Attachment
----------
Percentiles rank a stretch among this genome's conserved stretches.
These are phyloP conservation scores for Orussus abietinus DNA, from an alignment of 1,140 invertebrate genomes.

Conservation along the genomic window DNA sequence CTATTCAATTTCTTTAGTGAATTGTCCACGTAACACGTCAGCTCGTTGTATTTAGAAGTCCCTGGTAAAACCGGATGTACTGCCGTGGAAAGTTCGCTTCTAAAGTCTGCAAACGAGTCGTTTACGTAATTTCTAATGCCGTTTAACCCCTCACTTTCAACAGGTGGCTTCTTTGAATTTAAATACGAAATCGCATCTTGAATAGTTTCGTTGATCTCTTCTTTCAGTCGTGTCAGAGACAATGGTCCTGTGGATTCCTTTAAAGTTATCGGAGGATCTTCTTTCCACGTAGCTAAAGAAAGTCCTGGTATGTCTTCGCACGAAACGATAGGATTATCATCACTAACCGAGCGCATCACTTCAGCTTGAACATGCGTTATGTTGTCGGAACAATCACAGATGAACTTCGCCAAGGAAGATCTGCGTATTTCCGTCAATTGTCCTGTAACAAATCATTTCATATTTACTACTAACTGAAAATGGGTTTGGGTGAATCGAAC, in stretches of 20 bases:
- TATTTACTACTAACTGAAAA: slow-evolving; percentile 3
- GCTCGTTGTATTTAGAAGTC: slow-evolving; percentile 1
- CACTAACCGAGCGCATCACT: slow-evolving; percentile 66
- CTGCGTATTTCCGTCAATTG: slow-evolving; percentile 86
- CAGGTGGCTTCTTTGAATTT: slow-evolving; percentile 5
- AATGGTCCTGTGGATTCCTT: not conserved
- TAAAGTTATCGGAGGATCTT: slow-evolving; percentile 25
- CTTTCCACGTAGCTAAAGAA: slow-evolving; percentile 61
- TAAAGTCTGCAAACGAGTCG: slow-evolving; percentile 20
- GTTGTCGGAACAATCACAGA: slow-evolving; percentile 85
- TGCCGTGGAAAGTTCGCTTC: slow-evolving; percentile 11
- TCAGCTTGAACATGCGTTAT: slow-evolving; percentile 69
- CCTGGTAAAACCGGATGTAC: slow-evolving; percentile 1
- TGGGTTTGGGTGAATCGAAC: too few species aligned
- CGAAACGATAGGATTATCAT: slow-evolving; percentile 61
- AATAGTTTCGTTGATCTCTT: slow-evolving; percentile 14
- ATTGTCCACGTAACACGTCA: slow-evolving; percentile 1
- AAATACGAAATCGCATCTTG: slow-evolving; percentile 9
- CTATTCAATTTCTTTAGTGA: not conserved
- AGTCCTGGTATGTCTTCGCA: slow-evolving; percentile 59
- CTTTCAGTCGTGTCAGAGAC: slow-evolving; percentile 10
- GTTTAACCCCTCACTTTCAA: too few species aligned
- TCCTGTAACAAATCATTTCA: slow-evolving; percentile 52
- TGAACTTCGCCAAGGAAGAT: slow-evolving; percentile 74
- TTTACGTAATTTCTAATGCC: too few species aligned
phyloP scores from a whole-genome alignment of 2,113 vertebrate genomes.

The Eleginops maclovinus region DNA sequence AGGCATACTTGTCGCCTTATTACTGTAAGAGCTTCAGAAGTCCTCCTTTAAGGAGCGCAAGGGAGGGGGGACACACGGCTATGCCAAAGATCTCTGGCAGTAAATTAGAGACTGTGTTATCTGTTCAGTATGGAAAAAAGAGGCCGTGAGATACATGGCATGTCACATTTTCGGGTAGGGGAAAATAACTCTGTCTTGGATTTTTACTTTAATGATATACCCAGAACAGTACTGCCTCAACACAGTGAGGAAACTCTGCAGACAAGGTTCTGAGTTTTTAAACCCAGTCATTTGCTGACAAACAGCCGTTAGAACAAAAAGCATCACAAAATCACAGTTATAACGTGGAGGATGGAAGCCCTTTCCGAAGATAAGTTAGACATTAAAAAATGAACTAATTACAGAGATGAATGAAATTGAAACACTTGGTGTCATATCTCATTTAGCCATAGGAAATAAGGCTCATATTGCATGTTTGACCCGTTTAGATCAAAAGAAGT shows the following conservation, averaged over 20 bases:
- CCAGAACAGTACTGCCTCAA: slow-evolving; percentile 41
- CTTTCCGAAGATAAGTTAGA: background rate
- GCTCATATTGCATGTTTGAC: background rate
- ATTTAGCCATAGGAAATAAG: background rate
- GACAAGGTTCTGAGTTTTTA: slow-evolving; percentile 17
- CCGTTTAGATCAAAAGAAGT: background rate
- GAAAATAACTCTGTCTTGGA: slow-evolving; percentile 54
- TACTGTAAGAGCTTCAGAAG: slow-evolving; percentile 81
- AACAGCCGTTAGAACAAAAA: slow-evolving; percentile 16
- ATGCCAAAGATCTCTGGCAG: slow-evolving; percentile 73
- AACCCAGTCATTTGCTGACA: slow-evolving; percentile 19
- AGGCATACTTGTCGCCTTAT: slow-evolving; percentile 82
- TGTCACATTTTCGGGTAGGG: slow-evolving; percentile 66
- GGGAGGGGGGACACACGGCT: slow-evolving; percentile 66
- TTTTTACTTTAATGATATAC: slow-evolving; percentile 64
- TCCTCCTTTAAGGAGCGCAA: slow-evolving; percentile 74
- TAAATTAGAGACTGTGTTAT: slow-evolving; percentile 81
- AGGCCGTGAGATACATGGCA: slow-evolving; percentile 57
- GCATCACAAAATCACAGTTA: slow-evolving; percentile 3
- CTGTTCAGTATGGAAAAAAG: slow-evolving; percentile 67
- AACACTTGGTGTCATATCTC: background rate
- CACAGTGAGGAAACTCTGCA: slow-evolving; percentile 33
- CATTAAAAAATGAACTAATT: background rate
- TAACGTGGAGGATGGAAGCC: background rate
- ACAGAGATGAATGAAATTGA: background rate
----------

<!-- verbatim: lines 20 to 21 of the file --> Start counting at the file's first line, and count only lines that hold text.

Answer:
- ATTGTCCACGTAACACGTCA: slow-evolving; percentile 1
- AAATACGAAATCGCATCTTG: slow-evolving; percentile 9